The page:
The customization and the features are amazing, almost overwhelming. Click on the picture for a larger version, this picture shows my KJV on the left (at the top are the other Bibles, I just click on a title to change, or I can see several versions at one time to compare verses in different versions). The clutter in the Bible view are my available reference materials, but those can be customized so that they do not show. Below the Bible is the "Bible Search View", with powerful search tools (also visible in use in the picture second from the top of this article). On the top right is my own customized (see?) view of Dictionaries and Maps. Below that, Commentaries. At the bottom is the Book module.

Any of the modules can be enlarged to fill the screen if you wish, then put back when you're done. Don't like this view? Several come with the software, and I modified one into this view and saved it as "Cowboy1".

Here is a reason I chose to have the Greek and Hebrew material available. As I said, you can turn off and on the reference materials to keep down the clutter. If I want a closer look at certain source materials, I can activate the Strong's reference numbers. Here you see the pop-up if you hover over Strong's number. Also, I had clicked on "days", and on the right, you can see the Hebrew for the word, and its meanings.

I hope this helps spur your interest in that tremendous software. You will need to invest some time. It takes clicking around and tinkering, and you are not going to destroy the software or your computer. (Sorry, habit. I know people that are afraid of hurting their computers.) My suggestion is that if you want it, click here, then the button to download the package, and then wait until you read the rest of this. It's easy to add more modules later. You can also delete modules, but you have to go to the Program Data. No big deal, the software shows you where it is.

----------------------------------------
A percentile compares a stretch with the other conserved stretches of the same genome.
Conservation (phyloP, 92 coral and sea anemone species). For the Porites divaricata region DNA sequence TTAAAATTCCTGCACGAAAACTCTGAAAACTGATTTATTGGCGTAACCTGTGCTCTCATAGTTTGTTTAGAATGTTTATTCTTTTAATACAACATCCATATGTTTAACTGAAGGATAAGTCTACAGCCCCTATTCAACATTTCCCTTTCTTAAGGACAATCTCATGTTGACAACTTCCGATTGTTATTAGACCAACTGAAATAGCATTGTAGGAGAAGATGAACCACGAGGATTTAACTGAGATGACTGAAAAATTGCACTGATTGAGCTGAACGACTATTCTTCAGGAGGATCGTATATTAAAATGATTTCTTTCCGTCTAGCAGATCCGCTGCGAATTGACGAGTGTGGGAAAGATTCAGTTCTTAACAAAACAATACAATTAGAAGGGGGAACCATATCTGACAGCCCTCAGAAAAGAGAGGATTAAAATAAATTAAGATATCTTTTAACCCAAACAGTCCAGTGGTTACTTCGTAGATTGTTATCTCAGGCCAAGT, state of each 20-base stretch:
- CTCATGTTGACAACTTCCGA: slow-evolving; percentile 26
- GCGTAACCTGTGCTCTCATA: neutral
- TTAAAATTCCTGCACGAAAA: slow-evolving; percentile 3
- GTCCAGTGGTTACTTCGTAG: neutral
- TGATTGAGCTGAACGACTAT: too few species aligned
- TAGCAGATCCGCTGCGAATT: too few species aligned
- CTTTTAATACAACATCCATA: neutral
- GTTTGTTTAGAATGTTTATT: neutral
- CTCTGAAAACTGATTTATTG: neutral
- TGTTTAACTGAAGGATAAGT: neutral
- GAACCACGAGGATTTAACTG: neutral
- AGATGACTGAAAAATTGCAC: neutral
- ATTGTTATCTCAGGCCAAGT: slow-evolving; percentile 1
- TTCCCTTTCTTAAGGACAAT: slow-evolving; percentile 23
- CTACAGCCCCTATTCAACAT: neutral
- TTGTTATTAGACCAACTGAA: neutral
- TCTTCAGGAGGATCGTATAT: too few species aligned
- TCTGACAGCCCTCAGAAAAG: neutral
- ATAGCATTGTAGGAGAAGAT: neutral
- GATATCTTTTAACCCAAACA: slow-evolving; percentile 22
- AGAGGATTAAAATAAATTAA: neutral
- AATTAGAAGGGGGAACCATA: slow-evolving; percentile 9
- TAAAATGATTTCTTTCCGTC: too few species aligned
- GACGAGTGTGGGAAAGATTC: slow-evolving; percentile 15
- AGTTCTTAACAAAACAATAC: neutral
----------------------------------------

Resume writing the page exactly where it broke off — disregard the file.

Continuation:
If you are confident in your own file manipulation abilities, you may want to delete the language options that came along (.LNG) that you do not use.

Continuing my suggestions, there is a slightly outdated but still useful set of videos that show you how to move around. These will help get you started, click here for those. (Hint: Some video places have a link that says, "Dim the lights". It makes the videos easier on the eyes.) It may be worth your while to check video sites for more.
Like I said, you will need to invest time in learning the software. Parts of it are intuitive, however, and the very basics of picking a Bible version and finding a verse are quick to learn. The more time you spend on it (including that long video), the more you will get out of it. No, I am not an expert in it yet. There is a help file, and theWord has searchable forums that have already showed me some things.

I hope my excitement shows. This is fun for me, and I believe it is a very useful tool. If you'll excuse me, my learning continues...

A shorter and (I believe) fun follow-up article is here.